“I am Stigander, son of Raen, and while Ulfr calls me a rebel I am in fact the rightful Thane. I will remember your resolve.”

The townsman blanched a little as Stigander began shouldering his way back to the front of his crew’s line, but returned to the battle at hand. How many of these people even remember what happened all those years ago? He can’t be much older than Einarr… Stigander growled low in his throat: that line of thinking was a distraction he did not need right now.

Perhaps a hundred feet ahead the road began its steep, switchbacked ascent up the cliffs to Raenshold.

The wolflings had fallen back to the far side of the square and reset their shield wall yet again, in the familiar pattern. Yet again, he and his Vidofnings surged forward to batter it down. This time, though, it did not buckle like so much rotted timber.

Battle screams roared from either side of the square as wolfling warriors fell upon them from both sides at once. Stigander and his crewmen were boxed in. To stay in the square would be foolish, and if they somehow managed to batter through the forward line then they had to worry about wolflings nipping at their heels. That left only one option: turn their own tactic against them. “Fall back!”


Beatrix had been startled to see Einarr’s bride chasing after her into the thick of combat: the Singers, after all, had been meant to stay behind. But, the other girl at least knew enough about combat to keep herself out of danger, and her Song was useful enough.

Bea frowned, though: she could tell they were losing momentum, but not why. Certainly it shouldn’t be fatigue, not with the Singer working her Art. And they weren’t outnumbered, at least not once you counted the local reinforcements. They had to reach the cliff road, though: Lord Stigander had been clear. And yet, they were on the verge of being pushed back. Do I dare let us lean on our back foot?

It was not immediately clear she would have a choice. The wolflings were massing ahead, and her group had been the smallest of the three forces. She frowned. Their forward progress had almost stalled, but if they could make the next intersection she might be able to reroute. The difficulty would be not letting the line fall apart when they inevitably reached the narrow footpaths that were ever-present and never meant for more than one or two abreast.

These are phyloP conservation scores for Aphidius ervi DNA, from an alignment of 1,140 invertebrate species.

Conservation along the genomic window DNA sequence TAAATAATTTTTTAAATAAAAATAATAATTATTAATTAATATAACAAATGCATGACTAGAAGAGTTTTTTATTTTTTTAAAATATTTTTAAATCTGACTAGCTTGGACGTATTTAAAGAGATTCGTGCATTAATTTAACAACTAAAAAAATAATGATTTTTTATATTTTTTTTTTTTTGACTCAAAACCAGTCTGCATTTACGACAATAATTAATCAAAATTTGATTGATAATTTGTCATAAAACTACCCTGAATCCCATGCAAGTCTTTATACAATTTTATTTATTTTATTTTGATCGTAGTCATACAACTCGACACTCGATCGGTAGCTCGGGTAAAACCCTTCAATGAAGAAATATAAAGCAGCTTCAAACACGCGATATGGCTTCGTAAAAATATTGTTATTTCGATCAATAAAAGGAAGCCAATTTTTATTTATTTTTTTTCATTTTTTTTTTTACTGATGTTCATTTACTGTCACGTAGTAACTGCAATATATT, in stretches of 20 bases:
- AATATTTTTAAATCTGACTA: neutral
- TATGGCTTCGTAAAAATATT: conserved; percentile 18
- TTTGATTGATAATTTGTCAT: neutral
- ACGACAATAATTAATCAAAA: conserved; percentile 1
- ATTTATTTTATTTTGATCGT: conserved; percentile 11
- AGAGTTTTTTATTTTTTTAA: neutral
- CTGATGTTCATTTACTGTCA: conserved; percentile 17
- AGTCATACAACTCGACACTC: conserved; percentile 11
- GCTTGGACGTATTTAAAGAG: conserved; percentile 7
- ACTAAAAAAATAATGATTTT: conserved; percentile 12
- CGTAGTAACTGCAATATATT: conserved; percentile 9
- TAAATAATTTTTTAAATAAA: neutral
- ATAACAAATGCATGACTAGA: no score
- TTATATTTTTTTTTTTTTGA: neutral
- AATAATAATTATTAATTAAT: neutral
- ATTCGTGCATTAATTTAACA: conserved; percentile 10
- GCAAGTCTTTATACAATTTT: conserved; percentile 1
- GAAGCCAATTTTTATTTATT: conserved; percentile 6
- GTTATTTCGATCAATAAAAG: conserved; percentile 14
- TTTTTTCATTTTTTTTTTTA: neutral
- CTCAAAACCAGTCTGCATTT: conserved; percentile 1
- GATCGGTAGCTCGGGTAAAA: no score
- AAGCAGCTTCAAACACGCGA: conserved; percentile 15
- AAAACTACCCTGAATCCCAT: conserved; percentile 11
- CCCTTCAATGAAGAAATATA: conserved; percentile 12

The Song magic that had been sustaining her thus far cut off with a shriek, not so much of pain or fear as of rage. Bea’s head snapped around: there was Runa, the Cursebreaker’s bride, biting the hand of the wolfling who had tried to capture her. She seemed to have drawn blood, too. The girl stabbed backwards at her assailant with the knife all Singers wore, but Bea didn’t think it had yet drawn blood.

She cursed. Where had the wolfling even come from? This was why fighting through a city was so terrible: even when you thought your back was secure, someone could sneak around behind with a poisoned knife. Perhaps one of Beatrix’s sisters could have let her rival be taken like this, but Beatrix could not – a trait that had often hampered her in Imperial politics.

“Fall back!” If they gave a little ground, Bea could drop back without leaving a hole in the middle of their line. They would just have to find their way forward again from there.


Jorir stood, his axe and golden shield at the ready, just outside of Lord Einarr’s rune circle, staring toward the bulwark.

Someone was in the water. Several someones, he thought, and if this ship wasn’t their target he was a farmer.

Jorir glanced over his shoulder, and wished for the umpteenth time he could tell how close they were to finishing the ritual. Curse that witch and the helspawn she rode in on. I’m a dwarf – I’m supposed to be good with runes! At least he was sure it was doing something: the feeling of magic crackled in the air like lightning.

The gentle splashing in the water went silent, only to be followed by the sounds of boots climbing on wood. Jorir flexed his grip on his axe handle and glanced over at his fellow bodyguard.

Naudrek had set himself for battle nearly as quickly as Jorir had, and without needing Jorir to say anything. With a little luck, that meant the invaders still didn’t know they were discovered.